Yes, there is an alternative
By the end of the first chapter, you may fall in love with capitalism. By the end of the second, you may fall out of love with capitalism, and by the end of the third, you may look at it as a by-gone relationship and look forward to the new one.
Coupled with the Industrial Revolution, capitalism brought enormous change to the world. It was far more efficient than previous systems, as it stimulated investment and production. However, what was an advantage at the beginning, led to its decline when pushed too far.
The last phase of Capitalism is likely to be increasingly traumatic, as transition periods usually are, but we can still make a difference: we may be able to avoid collective post-traumatic stress and turn it into post-traumatic growth, by helping Capitalism evolve.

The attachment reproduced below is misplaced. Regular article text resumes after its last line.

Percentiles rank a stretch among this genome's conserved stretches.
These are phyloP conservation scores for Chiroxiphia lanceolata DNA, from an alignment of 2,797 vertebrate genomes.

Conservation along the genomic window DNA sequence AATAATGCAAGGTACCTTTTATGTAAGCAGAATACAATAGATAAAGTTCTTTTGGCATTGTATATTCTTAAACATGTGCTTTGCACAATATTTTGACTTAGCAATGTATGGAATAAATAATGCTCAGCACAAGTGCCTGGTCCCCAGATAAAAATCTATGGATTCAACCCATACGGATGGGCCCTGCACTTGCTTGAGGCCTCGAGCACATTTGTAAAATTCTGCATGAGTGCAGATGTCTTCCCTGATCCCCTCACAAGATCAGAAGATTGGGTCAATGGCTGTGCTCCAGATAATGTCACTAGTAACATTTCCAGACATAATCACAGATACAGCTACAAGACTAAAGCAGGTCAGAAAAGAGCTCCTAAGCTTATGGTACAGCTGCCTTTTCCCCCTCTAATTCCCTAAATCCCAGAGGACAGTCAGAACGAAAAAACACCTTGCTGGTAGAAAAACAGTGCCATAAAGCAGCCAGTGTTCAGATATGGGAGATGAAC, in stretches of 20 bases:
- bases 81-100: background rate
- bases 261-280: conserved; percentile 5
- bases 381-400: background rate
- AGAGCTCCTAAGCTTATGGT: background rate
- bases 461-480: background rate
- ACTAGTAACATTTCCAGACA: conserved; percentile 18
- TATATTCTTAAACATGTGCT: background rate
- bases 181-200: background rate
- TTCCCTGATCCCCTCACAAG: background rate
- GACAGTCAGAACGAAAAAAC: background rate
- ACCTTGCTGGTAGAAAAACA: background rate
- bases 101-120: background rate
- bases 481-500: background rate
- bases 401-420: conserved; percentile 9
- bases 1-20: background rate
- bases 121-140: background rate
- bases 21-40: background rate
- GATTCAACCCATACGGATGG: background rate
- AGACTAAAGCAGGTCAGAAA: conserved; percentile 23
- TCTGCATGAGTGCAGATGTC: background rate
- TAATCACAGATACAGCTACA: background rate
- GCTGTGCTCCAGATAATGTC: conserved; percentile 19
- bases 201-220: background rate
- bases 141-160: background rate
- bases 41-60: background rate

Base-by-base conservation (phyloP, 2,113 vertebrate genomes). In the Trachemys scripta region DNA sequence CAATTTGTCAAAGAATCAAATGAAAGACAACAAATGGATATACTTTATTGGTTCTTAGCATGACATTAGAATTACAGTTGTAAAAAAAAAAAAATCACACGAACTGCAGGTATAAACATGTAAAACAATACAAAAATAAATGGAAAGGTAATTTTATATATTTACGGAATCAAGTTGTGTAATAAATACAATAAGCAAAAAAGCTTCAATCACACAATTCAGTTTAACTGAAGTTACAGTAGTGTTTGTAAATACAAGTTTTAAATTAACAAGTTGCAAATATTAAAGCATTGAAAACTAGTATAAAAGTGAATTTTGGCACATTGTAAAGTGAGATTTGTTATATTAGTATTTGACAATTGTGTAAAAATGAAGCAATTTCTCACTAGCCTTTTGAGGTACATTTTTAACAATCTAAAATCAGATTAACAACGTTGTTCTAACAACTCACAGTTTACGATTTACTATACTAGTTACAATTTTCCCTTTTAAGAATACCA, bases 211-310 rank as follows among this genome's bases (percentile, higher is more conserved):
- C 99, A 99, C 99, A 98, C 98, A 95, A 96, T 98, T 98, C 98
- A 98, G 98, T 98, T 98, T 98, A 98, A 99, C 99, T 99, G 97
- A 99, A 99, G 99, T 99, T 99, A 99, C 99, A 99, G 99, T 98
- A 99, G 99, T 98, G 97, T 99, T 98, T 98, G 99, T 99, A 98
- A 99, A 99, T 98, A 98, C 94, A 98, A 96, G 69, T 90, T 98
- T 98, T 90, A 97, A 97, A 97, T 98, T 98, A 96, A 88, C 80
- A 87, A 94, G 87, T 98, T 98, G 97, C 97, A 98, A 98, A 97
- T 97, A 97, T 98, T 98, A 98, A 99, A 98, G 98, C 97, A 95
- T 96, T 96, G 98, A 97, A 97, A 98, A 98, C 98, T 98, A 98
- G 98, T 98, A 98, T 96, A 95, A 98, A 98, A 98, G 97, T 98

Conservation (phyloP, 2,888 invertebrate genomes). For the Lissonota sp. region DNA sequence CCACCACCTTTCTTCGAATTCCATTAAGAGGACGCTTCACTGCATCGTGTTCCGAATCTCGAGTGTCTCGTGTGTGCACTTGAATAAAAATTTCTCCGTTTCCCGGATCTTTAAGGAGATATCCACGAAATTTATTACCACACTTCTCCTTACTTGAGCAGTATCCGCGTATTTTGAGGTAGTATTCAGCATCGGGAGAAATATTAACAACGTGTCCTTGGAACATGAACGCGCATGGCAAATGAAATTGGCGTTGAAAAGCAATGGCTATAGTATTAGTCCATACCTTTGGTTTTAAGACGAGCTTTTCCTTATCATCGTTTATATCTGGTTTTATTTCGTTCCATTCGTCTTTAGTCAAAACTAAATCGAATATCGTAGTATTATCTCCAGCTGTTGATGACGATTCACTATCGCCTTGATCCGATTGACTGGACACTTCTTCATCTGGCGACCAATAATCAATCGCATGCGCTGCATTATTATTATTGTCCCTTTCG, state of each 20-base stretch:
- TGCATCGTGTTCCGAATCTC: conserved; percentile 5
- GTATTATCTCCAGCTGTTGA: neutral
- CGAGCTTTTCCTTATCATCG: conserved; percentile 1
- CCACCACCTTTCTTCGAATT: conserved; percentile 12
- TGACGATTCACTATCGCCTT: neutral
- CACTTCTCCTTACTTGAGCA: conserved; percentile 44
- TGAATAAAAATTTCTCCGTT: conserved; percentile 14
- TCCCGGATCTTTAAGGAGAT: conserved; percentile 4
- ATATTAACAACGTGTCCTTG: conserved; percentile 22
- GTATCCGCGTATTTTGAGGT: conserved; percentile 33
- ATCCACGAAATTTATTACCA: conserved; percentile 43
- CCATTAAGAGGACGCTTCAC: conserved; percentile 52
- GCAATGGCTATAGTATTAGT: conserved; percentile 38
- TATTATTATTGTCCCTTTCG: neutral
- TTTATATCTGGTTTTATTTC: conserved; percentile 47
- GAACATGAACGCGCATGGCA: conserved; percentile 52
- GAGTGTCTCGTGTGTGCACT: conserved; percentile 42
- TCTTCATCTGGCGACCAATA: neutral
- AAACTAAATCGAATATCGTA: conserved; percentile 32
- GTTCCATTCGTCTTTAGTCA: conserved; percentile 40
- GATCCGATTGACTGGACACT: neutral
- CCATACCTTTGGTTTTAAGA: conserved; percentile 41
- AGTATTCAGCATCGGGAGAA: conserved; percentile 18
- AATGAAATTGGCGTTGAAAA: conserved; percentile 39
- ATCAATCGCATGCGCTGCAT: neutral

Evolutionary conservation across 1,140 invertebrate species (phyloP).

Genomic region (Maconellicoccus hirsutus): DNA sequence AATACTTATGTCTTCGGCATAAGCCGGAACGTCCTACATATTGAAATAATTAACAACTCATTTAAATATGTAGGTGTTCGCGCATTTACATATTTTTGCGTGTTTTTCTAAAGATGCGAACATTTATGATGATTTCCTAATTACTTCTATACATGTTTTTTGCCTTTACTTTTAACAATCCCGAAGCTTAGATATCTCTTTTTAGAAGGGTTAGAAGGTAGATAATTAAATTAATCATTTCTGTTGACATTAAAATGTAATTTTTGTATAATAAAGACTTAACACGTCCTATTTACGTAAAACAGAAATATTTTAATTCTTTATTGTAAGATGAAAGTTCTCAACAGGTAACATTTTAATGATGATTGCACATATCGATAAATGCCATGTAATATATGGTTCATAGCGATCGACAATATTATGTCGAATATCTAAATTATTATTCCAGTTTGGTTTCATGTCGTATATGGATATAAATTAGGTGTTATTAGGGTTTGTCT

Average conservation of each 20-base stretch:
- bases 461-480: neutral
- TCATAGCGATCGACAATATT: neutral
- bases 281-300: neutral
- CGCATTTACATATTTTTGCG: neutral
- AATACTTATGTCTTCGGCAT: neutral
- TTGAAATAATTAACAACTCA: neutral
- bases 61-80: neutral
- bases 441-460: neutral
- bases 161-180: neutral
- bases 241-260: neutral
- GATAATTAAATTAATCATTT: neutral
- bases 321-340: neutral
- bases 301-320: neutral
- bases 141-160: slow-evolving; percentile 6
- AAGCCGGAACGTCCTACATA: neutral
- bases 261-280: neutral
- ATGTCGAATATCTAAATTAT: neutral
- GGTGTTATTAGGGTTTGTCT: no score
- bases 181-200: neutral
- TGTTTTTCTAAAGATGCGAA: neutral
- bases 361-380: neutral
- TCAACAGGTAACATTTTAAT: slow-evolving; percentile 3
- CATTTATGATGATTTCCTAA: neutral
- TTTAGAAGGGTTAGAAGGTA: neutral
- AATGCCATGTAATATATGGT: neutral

One of the greatest economic problems at present is an increasingly dysfunctional relationship between money and value. Money has become a value in itself, in many cases only thinly connected to what it is supposed to represent. In this chapter we discuss how we can srengthen the connection between money and value.
In this chapter, we will suggest that five other defining features of Capitalism are paired with its counterparts for the system to evolve: individualism and commonality, investment and production, consumerism and needs, competition and cooperation, as well as quantity and quality.
A failure to provide a coordinated response to the Climate change, Covid pandemic and Ukraine demonstrates that we do not have effective mechanisms to successfully address global issues. We need a fresh approach. This chapter proposes evolving current global institutions into a new model that could address global challenges better.